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Hospitality starts with hospital

There is no way around it, United Airlines has found a new way to get mentioned on every social media at the same time. The article (at http://www.independent.co.uk/voices/united-airlines-passenger-beaten-flight-chicago-airport-apologise-newunitedairlinesmottos-trump-a7678296.html) gives us a first view on how the people are perceiving United Airlines. The headline ‘United Airlines hasn’t even bothered apologising to the passenger beaten on its flight‘ gives us the goods. The article goes into a few elements, although I am not entirely in agreement with: “this blood-soaked guy who simply wanted to go home and get to work the next day could have been any one of us“, I will at least admit that it is not entirely incorrect.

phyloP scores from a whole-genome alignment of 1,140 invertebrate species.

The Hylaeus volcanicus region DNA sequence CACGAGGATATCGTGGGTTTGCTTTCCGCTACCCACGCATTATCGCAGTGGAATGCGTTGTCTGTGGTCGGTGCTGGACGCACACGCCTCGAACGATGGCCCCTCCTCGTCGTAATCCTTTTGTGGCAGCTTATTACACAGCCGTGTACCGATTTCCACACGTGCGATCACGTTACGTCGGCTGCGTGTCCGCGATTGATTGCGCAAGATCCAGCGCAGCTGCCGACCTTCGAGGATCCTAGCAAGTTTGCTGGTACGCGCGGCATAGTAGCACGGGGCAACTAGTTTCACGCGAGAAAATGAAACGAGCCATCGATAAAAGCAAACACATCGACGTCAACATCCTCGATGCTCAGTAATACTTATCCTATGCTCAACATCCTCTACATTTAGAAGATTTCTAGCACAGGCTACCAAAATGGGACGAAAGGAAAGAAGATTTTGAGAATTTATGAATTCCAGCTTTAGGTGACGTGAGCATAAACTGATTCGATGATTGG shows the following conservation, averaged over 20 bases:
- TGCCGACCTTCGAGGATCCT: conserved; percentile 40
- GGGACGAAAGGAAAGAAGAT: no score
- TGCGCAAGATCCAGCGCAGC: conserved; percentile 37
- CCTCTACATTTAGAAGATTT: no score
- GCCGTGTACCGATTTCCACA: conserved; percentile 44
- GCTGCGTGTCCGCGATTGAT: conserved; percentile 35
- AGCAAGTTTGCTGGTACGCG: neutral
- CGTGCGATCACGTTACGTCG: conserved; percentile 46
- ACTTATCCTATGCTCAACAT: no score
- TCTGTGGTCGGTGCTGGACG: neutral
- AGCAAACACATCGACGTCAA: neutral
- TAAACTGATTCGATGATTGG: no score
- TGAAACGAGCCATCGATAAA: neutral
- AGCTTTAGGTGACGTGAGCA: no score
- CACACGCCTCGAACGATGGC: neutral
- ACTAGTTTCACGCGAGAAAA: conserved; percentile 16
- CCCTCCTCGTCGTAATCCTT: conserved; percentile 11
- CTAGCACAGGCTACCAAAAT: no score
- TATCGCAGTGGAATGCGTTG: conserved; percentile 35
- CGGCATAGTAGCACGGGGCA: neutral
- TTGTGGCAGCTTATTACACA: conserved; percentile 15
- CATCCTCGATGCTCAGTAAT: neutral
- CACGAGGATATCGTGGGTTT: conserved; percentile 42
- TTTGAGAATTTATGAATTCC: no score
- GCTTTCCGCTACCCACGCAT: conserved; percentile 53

My issue is not initially with the act as such, it is with the utter stupidity of removing someone who had boarded without a proper reason. Consider that people check into flights, they get their luggage through, get past all the check and end up with a boarding pass. At that precise moment, that seat is taken! So basically up to an hour before the flight, this issue could and should have been clear, and this level of stupidity has consequences. Market watch reported ‘United’s stock falls 1.1%, wipes out $255 million off the airline’s market cap‘, which seems a little much so that one additional staff member could get on that flight. The quote “If you’ve flown anywhere in the last 10 years, you’ve definitely been on an overbooked plane. You might have even been offered a few hundred quid to skip your flight in order to make room for travelling airline staff” gives a fair view of what happens at time. In my case it was a first class passenger who had to get on the flight I was one and we were offered 600 euro’s and a free upgrade to get the next flight. I was not in the market, but someone took this offer. That is the easy option for the airline. In this case there was no option and someone got dragged off. As I would see it, a logistical screw up that gave a market dive of $255 million and that is not all. There is a solid chance that this doctor can sue the airline and the security detail that dragged him off costing the airline several million more. You see this is not a case of wrongful acting by the passenger. The passenger had checked in, went through all the screenings that happen and passed all the requirements. The passenger was given a boarding pass and was allowed to board the plane, it is at this point that the airline is screwed (as I personally see it). At this point it becomes an institutional failure of an airline to properly conduct its business. The excuse of a press conference where we see CEO Oscar Munoz calling the incident a ‘system failure’ and says staff could have solved it with ‘common sense’ is not a clear answer. The additional statement “proper tools, policies, procedures that allow them to use common sense” sounds like a joke to me. Common sense should be on the forefront of all this. The mere logistical part that the boarding procedure was not tattooed on the supervisors’ brainstem is not a medical requirement, but it might have saved them a quarter of a billion write down. I will give him that he took the blame towards himself, but in the end this failure went past the head of the hospitality crew, the pilot and captain of the flight and the security detail. Three levels that did not ask the questions that should have been asked before this disaster took shape. The fact that this was because of a needed seat for a staff member makes the disaster complete and a lot bigger too.